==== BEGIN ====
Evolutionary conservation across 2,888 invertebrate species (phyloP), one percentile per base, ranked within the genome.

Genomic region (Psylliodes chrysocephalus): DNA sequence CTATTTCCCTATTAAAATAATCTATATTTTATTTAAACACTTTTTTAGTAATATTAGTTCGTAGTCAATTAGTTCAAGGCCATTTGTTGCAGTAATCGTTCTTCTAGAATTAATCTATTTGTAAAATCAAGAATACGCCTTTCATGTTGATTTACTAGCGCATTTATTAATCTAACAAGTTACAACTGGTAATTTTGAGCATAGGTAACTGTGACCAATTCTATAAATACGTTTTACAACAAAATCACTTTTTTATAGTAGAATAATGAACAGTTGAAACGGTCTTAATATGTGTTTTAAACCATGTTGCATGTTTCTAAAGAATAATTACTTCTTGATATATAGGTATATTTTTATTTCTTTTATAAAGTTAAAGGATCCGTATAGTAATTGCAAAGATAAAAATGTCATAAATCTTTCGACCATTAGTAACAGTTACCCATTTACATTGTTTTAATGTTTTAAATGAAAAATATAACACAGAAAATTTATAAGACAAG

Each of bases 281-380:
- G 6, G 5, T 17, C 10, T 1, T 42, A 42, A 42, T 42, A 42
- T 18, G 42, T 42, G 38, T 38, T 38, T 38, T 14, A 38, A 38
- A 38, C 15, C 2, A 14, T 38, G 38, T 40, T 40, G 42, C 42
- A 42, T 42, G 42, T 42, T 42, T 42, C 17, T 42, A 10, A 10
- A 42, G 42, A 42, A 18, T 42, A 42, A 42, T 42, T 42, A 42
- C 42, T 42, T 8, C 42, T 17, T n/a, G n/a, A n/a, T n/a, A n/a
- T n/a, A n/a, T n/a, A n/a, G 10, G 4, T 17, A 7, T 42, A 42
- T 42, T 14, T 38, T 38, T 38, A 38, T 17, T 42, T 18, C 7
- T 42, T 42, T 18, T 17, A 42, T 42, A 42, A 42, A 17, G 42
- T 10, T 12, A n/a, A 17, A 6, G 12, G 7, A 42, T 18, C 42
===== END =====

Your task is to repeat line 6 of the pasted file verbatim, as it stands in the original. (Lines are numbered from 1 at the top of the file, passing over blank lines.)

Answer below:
- A 38, C 15, C 2, A 14, T 38, G 38, T 40, T 40, G 42, C 42